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EDITORIAL: Prime Minister (PM) Imran Khan’s visit to Turbat, Balochistan on November 13, 2020, had a familiar ring to it. Dilating on the need for equal development of all federating units for a strong federation, he announced another development package, concentrated this time on southern Balochistan. Familiar, because previous governments too have made soothing noises about dealing with Balochistan’s neglect and its poverty and deprivation as a result. For example, the Pakistan People’s Party (PPP) government 2008-13, when Asif Ali Zardari was President, announced with great fanfare the Aghaaz-e-Haqooq-e-Balochistan package. For all intents and purposes, that package sank without a trace when the PPP left office. Similarly, the Pakistan Muslim League-Nawaz (PML-N) government 2013-18, held out the benefits of the China Pakistan Economic Corridor (CPEC) and the development of Gwadar port for the lives of the people of Balochistan, but the latter are still waiting for those ephemeral benefits to bring about any meaningful change in their lives. Farther back in time, the grievances of Balochistan stretch back 73 years to the emergence of Pakistan on the map of the world. During this long period, Balochistan has been dealt with harshly at one end through repression, and subjected to neglect at the other, a combination guaranteed to deepen the anger and alienation of its people. Now PM Imran Khan has traversed a similar path by promising ‘milk and honey’ to the impoverished people of Balochistan through a raft of development measures in infrastructure, education, health, housing, small industry, irrigation, employment, etc. The icing on the cake, according to the PM, is CPEC and Gwadar. It should be noted that the entire package is focused on the nine districts of southern Balochistan. These are almost exclusively Baloch areas. It is also argued that this region is relatively free of sardari (tribal chiefs) control. An emerging middle class in the region informs the package’s thrust to offer internet and modern IT technology to kick-start a hoped for transition into a modern economy. While none of the measures announced can be objected to, there are troubling unanswered questions.

Concentration on southern Balochistan begs the question what is the ‘sin’ of the rest of the Baloch areas of the province for which they are ignored in this package? After all they suffer from the same poverty and deprivation as the south. If tribal chieftainship is considered an obstacle in the rest of the Baloch areas, is it not a fact that they are no longer as isolated as may have been the case in the past? Strictly speaking, what is the ‘sin’ of the non-Baloch areas? The only logical explanation seems to be the security concerns regarding the CPEC, emanating from the long running nationalist insurgency. But if that is a consideration, is it not a reality in the rest of the Baloch areas too? Development of the whole of the Baloch areas riven by the insurgency makes sense if their common long-standing grievances and various types of neglects are taken on board. But the elephant in the room is how to deal with the insurgency. Simply labelling it a tool of neighbouring hostile countries closes the door on any possibility of resolution of the conflict. Whether those countries are actually involved or not remains a matter of conjecture if not propaganda in the face of lack of clinching evidence. But even if for the sake of argument this is accepted as a fact, putting out the fire in one’s own house could deprive anyone of attempting to fish in troubled waters. Development could, if sincerely implemented, reduce the alienation of the people, especially the youth who are the main recruiting ground for the insurgents. It could also produce a climate in which the insurgents would have to reconsider their rejection of all but armed struggle. But for that to happen, not only must the latest announced package be implemented and be seen to be producing results, it must also be extended to all the Baloch areas and the rest of the province. The situation underscores the need for opening the door a crack to a negotiated political solution for what is in essence a political problem to be distinguished from terrorism.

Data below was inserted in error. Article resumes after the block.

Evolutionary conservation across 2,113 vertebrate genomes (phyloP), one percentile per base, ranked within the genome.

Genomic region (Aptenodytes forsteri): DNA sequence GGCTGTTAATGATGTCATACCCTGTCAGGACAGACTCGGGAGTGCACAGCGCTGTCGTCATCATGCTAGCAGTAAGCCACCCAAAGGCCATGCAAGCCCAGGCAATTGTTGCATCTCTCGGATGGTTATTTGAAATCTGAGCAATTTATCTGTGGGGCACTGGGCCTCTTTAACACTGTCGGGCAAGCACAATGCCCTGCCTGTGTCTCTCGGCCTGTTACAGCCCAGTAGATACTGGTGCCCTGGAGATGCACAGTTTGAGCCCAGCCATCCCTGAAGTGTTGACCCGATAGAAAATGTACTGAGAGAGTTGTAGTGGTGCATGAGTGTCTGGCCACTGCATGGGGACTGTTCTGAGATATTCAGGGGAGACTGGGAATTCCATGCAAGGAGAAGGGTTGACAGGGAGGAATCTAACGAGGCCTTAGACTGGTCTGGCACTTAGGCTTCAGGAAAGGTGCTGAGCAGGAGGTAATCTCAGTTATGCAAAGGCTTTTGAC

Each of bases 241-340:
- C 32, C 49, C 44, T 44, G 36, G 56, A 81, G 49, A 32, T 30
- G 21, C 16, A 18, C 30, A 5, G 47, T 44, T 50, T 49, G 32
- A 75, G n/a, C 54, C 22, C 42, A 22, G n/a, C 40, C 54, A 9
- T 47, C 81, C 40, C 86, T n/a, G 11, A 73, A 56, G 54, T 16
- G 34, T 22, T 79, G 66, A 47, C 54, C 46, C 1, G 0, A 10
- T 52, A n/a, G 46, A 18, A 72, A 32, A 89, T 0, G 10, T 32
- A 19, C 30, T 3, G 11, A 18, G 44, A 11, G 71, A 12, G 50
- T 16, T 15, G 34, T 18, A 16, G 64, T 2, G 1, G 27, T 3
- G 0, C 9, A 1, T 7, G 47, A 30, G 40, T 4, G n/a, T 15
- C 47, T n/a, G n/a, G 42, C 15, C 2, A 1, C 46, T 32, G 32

Copyright Business Recorder, 2020